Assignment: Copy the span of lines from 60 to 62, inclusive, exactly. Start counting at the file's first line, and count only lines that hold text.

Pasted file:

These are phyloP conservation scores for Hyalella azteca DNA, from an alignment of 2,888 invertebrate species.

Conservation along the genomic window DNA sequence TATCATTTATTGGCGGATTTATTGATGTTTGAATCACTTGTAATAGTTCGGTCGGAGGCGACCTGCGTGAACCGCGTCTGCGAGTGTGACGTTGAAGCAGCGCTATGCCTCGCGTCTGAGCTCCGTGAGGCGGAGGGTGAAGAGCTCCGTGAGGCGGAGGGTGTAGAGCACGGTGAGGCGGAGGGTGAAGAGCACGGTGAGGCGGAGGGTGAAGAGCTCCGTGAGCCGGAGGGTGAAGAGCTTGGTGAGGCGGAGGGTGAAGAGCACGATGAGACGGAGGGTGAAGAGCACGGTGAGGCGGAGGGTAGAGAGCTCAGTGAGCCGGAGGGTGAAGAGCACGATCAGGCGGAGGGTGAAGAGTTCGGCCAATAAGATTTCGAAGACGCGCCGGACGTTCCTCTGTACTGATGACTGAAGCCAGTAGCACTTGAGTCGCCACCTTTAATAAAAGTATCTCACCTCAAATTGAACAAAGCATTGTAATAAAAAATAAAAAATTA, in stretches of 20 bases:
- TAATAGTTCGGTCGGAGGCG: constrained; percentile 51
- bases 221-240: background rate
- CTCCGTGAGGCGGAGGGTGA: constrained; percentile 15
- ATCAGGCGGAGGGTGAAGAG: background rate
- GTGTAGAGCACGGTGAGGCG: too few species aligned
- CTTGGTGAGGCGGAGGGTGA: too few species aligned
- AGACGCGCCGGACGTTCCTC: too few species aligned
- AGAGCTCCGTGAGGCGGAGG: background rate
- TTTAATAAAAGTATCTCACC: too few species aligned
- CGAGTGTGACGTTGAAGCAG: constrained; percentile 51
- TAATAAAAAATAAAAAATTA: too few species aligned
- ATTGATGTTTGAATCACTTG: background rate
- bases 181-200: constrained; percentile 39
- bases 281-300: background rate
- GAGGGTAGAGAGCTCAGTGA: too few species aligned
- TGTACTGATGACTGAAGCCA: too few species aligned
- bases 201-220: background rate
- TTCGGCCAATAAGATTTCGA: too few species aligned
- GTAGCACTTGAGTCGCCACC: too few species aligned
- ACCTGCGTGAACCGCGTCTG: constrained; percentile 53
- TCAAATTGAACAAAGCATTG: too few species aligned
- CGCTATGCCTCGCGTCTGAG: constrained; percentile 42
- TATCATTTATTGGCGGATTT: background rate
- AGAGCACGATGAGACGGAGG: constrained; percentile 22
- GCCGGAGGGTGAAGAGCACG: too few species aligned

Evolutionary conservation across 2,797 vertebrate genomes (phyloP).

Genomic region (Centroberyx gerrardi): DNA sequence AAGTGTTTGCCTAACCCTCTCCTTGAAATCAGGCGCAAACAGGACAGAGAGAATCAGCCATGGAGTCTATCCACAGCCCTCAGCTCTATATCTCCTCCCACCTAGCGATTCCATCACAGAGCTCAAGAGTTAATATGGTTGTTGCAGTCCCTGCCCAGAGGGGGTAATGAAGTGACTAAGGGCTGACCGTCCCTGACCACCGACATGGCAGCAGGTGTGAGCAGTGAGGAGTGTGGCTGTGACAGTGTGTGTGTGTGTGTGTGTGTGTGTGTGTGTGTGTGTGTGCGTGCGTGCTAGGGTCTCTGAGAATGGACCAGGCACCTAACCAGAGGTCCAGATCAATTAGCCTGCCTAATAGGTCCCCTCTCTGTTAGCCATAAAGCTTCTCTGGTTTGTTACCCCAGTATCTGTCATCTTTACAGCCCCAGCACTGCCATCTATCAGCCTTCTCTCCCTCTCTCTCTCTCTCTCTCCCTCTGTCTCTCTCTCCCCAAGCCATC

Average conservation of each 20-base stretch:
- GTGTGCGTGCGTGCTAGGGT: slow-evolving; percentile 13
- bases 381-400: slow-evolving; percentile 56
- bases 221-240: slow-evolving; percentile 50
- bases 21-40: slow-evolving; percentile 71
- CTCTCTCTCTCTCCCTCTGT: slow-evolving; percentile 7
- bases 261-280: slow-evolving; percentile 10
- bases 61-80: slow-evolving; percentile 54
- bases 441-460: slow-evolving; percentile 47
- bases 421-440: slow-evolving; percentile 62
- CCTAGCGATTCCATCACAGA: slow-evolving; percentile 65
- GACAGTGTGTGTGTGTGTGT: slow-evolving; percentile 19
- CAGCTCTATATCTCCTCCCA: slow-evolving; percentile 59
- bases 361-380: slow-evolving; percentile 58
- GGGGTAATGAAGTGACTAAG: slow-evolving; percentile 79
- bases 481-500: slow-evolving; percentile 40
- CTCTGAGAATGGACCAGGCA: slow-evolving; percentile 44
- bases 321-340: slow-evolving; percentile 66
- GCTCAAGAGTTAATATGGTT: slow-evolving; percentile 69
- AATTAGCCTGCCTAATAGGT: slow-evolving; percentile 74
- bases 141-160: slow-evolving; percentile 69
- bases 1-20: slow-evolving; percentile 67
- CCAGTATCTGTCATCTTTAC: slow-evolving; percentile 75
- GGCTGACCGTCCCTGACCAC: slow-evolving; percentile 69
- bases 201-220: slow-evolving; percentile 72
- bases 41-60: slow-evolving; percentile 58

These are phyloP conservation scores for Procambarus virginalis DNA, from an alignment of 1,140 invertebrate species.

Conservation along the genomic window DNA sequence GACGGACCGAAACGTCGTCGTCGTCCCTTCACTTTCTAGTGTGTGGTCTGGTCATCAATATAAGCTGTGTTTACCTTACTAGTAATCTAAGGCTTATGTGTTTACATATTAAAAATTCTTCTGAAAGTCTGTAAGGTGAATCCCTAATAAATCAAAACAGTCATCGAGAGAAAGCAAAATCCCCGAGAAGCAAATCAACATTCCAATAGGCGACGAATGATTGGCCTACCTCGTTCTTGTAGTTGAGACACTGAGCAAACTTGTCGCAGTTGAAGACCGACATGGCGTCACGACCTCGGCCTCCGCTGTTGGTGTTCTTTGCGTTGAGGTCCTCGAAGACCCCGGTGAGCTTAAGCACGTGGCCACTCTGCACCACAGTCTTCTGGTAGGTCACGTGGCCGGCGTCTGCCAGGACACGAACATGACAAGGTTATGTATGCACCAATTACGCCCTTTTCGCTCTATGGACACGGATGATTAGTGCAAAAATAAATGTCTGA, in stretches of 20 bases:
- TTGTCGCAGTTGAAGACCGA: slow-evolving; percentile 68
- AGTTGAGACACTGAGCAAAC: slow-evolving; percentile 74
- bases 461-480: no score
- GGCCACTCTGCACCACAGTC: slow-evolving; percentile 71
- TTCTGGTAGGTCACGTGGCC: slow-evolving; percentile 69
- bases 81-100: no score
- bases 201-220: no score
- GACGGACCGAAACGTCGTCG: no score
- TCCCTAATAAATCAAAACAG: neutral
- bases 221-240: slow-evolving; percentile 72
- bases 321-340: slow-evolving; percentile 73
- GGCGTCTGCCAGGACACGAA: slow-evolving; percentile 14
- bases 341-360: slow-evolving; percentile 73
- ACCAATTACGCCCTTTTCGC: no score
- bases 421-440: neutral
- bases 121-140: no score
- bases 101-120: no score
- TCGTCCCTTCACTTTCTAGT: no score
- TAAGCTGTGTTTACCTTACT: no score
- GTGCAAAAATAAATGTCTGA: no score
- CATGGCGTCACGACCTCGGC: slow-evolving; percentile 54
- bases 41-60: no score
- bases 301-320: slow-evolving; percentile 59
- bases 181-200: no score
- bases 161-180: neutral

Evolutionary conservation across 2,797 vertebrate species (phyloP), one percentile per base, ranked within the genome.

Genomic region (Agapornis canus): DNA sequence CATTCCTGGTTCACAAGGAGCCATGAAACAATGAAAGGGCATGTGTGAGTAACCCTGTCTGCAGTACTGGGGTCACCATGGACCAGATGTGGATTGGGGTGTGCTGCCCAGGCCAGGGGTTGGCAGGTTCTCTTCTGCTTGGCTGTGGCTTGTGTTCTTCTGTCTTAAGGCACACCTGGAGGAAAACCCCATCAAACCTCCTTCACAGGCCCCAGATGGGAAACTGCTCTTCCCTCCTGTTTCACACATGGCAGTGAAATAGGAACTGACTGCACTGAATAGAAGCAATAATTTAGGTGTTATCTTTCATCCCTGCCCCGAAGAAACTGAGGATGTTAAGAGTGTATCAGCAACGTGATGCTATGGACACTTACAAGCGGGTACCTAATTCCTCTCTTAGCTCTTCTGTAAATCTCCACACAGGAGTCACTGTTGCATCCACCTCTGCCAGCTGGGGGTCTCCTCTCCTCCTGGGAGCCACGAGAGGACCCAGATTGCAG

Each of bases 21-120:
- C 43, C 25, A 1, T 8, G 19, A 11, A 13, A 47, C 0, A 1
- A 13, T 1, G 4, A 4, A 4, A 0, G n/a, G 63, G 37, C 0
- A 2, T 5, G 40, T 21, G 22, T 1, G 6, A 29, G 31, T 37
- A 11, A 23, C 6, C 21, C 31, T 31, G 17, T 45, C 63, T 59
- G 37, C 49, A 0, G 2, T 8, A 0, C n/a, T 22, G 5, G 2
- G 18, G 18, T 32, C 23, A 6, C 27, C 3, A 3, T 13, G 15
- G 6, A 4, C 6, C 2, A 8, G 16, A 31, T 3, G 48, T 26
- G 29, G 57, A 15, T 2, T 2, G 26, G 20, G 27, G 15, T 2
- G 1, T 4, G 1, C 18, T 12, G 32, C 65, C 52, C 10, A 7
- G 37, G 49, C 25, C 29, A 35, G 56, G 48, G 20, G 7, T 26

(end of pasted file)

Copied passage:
- bases 461-480: no score
- GGCCACTCTGCACCACAGTC: slow-evolving; percentile 71
- TTCTGGTAGGTCACGTGGCC: slow-evolving; percentile 69